Josh Marks rose to fame on the Food Network reality TV show “MasterChef,” but his downfall, as described by Bryan Smith at Chicago Magazine, is familiar to the many people who struggle with mental illness in America. Marks battled against bipolar disorder and was diagnozed with schizophrenia before he took his own life last summer.
The entire profile is worth a read, but what stands out is the tremendous effort that Marks’ mother, Paulette Mitchell, put into helping her son cope with his illness. Despite the widely held idea that African-Americans are less likely to seek treatment for mental illnesses, there’s evidence that shows how little support is available when they do. I’ve excerpted the part below at length because it spells out just what so many black families are up against when dealing with mental illness and the bureaucracy of America’s broken healthcare system.
[Mitchell’s] first step was to find out what they were dealing with. “I started Googling it,” Mitchell says. “I bought a book for myself, and I bought a book for Joshua.” Everything she read resonated. People with bipolar disorder, for example, experience dramatic swings in mood and activity levels. They can be bursting with ideas and energy one day and nearly paralyzed by depressive thoughts the next. That was Marks lately. His mother also researched psychosis. The condition, she learned, included a number of symptoms—hearing voices, having hallucinations, experiencing paranoid delusions.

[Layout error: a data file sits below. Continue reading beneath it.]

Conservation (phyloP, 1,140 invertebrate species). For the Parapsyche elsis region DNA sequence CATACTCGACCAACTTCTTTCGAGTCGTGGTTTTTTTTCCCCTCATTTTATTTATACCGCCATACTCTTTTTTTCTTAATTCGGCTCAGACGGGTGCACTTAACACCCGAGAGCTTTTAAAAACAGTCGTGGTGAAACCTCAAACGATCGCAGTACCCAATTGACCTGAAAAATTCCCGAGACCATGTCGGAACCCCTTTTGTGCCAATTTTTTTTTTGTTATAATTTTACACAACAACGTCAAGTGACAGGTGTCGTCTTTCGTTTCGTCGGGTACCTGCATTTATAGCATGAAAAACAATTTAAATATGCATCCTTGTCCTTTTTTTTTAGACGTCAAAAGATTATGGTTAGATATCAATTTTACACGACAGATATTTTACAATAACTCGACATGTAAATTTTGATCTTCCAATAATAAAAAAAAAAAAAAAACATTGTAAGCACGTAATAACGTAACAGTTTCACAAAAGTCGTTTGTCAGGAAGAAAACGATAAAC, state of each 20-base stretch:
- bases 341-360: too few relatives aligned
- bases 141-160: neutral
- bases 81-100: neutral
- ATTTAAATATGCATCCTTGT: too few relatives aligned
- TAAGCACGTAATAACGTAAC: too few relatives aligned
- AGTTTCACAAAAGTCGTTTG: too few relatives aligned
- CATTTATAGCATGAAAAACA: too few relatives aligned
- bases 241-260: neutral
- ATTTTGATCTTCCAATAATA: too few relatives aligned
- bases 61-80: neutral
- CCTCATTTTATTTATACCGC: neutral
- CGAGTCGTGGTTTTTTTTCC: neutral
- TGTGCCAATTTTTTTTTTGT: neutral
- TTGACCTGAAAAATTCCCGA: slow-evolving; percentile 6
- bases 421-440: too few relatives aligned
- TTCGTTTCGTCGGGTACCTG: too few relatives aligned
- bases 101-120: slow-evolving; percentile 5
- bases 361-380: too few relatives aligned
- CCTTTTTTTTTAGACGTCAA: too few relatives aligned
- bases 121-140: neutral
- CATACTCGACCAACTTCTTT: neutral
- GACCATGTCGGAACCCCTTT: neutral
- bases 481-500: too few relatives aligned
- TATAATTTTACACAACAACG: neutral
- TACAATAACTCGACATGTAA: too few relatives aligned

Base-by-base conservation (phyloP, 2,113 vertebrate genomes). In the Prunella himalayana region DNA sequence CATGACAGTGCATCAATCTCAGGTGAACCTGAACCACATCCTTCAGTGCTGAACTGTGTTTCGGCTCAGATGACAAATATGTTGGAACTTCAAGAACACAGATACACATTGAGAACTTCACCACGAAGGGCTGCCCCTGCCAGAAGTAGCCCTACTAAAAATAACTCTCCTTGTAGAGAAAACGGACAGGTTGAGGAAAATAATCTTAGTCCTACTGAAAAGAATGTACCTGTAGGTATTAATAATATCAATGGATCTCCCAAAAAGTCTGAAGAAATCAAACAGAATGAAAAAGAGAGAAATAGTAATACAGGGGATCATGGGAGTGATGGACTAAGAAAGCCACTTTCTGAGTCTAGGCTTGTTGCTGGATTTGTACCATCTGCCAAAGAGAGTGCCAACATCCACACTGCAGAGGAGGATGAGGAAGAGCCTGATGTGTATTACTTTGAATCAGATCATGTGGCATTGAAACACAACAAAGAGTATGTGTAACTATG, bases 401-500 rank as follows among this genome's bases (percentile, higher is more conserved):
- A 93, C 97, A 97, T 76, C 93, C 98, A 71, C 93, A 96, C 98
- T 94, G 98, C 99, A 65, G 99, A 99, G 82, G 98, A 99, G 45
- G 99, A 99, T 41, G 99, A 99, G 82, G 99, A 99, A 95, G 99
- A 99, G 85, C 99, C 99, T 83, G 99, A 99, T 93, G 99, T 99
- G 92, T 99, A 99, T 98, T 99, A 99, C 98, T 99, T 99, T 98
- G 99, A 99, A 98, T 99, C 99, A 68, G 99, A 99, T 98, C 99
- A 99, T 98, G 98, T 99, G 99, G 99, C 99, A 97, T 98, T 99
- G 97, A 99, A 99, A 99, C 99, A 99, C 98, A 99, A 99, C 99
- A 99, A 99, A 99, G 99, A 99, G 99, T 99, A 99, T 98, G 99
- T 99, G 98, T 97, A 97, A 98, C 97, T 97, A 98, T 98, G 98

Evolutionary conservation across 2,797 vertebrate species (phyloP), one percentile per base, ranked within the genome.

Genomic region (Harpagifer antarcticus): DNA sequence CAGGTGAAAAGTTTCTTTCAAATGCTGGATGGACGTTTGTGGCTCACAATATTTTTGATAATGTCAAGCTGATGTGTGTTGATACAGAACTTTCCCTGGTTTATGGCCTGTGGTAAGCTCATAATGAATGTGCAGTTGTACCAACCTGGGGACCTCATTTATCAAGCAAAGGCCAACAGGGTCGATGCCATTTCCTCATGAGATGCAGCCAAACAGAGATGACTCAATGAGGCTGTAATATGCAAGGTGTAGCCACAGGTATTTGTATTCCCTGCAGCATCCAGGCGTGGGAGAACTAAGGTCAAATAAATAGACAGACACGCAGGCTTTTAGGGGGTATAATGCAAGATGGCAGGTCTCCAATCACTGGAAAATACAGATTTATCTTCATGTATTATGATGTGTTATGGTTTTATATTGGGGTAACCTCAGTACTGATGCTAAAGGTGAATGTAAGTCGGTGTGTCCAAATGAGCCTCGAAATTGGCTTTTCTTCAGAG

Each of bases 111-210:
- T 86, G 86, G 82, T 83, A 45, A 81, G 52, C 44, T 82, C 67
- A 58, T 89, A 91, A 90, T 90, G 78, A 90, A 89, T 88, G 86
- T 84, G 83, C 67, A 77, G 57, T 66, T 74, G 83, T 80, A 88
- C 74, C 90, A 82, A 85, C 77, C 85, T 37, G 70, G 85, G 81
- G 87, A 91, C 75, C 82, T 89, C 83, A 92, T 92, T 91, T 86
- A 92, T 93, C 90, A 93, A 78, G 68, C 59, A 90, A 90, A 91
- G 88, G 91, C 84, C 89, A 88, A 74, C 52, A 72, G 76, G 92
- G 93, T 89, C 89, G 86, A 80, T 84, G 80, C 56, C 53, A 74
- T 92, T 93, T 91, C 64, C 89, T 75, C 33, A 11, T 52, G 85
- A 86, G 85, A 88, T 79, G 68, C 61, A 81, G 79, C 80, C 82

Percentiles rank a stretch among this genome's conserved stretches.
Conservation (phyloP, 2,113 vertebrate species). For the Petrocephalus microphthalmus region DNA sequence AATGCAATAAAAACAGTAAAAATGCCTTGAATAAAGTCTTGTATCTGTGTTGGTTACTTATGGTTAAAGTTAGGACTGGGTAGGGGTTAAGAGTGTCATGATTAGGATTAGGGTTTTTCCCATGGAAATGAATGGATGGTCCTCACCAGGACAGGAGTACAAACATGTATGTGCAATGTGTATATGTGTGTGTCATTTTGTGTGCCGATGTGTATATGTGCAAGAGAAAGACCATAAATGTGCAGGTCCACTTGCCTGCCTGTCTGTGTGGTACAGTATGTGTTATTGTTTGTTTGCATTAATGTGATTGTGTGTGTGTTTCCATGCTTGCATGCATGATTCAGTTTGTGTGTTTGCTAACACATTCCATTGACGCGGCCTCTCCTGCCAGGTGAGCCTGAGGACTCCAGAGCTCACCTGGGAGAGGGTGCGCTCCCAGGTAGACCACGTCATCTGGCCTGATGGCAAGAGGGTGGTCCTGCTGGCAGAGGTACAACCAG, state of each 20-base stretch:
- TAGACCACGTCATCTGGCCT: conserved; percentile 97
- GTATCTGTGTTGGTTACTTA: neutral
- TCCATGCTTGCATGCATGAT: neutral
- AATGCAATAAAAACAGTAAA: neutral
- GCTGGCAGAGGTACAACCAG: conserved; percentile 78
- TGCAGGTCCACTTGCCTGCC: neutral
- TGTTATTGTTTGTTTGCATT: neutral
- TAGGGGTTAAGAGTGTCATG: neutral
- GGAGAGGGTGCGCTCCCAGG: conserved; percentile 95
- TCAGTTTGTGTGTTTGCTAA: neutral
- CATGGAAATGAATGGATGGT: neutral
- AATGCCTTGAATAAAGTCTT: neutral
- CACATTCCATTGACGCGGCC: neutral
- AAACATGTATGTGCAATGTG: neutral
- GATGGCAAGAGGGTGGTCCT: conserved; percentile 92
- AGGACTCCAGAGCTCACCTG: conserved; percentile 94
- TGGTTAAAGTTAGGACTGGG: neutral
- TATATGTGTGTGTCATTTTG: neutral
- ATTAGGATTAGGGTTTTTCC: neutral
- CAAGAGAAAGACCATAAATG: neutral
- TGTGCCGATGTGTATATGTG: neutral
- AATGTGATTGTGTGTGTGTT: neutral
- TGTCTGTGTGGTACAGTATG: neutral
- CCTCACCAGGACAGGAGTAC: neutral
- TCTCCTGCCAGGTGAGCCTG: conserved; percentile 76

The information was helpful, but it led to the far bigger and thornier questions of how and where to get Marks help—and how to afford it. She set off on what would prove to be a confusing and frustrating search for treatment to address the complex set of long-term psychiatric issues that come with such a diagnosis.
Making matters worse was the fact that funding for mental health services had been slashed dramatically. From 2009 to 2012, Illinois cut $187 million, or 32 percent, from its mental health budget. Only three states—South Carolina, Alabama, and Alaska—axed a larger percentage, says the advocacy group National Alliance on Mental Illness. (Illinois did restore $32 million of those cuts in 2013, blaming an administrative error.) According to the National Association of State Mental Health Program Directors, Illinois’s per capita spending ranked 36th nationally as of 2010 (the most recent year for which figures are available). In Chicago, meanwhile, Mayor Rahm Emanuel outraged the city’s mental health advocacy community in 2012 when he abruptly closed fully half of the city’s outpatient facilities.
Read the rest over at Chicago Magazine.